So, you want to collect monthly income with minimal work, huh? Don’t we all! The truth is that being a landlord isn’t always so glamorous, and there are some common pitfalls that are easy to fall into. With some old-fashioned preparedness and sweat equity, you’ll have a leg up for sure. But there’s some vital pieces of advice you should be aware of before you can shake your first tenant’s hand.
Sign Great Tenants
In a way, having awesome tenants is a sign all on its own that you know what you’re doing, because great tenants are hard to find. Much like job interviews, everyone puts their best foot forward on rental applications, and during open houses or tours. First impressions are important, but you cannot rely on them alone. Therefore, tenant background checks by SmartMove are crucial to the decision-making process.
The software does all the work for you—giving you total confidence in any potential new tenant. These checks will even give you a generated recommendation after processing all the data with its magic algorithms. Smart background checks are what separate the in-the-know landlords from the newbie landlords.
First and foremost, your tenants are real people. They have lives, triumphs and failures, families, jobs. Get to know your renters well enough to make small talk on a semi-regular basis. Give them a plant and a box of chocolates during the holidays. Respond to their requests and crises with patience and professionalism and be positive whenever you can.
No one likes a needlessly mean stranger for a landlord. The more they know you, the more they will respect you, and the better they will treat your rental by association.
But Not Too Nice
The most successful landlords understand that their rentals are their business. No matter how wonderful your tenants are, you still share a business relationship. You can’t afford to be overly forgiving when it comes to accepting rent late, accepting partial rent, overlooking lease violations, and returning deposits. The only person with your rental business’s best interest at heart is yourself so know when to be firm. You are the landlord; you’re allowed to be stern and put your foot down, and to run a successful business you need to.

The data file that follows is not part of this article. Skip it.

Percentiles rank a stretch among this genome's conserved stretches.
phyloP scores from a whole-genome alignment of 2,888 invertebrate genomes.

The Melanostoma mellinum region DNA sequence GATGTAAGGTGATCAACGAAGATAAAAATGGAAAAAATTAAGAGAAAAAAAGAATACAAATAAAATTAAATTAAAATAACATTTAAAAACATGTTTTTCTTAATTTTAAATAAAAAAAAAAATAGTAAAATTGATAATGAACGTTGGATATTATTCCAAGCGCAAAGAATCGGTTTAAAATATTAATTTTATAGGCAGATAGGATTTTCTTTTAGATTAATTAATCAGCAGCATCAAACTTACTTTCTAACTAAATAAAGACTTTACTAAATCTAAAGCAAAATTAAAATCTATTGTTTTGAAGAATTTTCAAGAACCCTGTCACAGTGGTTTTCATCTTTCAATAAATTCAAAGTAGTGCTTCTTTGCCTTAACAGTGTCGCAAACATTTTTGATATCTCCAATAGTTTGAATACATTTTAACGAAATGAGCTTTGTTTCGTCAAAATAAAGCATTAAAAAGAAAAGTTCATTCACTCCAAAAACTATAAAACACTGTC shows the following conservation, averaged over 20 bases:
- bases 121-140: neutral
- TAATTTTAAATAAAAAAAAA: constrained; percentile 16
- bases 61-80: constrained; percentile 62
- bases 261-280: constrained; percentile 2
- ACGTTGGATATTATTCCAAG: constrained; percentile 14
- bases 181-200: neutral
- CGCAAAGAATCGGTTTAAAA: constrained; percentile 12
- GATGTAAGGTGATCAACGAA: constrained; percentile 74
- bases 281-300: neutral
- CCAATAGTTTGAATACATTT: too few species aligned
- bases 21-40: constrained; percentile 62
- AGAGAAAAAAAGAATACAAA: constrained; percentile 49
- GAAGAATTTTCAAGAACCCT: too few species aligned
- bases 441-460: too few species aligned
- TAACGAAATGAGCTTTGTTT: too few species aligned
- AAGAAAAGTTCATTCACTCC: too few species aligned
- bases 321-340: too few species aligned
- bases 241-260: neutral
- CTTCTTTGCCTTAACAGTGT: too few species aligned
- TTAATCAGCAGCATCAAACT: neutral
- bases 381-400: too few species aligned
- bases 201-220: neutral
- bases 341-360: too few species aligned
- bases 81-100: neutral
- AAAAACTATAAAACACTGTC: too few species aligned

Know When to Call Reinforcements
A huge part of being a landlord is answering for all your rentals’ repairs. Most of the time, depending on how handy you are, you can handle them on your own with a trip to the store and maybe a quick Google search. Be careful of biting off more than you can chew, however. There is no shame in hiring a professional to fix the plumbing, or the wiring, or the drywall, or the patio.
Your priority is the safety of your tenants, and that is best left up to someone who really knows what they’re doing. You may think you’ll be saving money by trying to fix the big things yourself, but this is rarely the case. Time is money, and you are not a real plumber—no matter how many toilets you’ve unclogged.
Be Open to Outsourcing
Hiring a property manager can be one of the smartest investments regarding your rental properties. Doing so will minimize interaction with tenants and take the pressure off you directly for handling emergency repairs. Yes, hiring help is an additional expense, but it will practically pay for itself in the time and effort you will save.
Nearly 40% of households are renters. Being a landlord can be extremely lucrative and rewarding—if you’re smart about it. Do yourself some small favors to CYA; make sure your insurance is squared away, and don’t neglect your rainy-day savings account for those unforeseen emergency repairs.
Maybe you’ve been told that it’s difficult to be a successful landlord; however, all you need is some extra proactive steps to ensure your liability bases are all covered, and enough maturity to handle your business with grace and patience.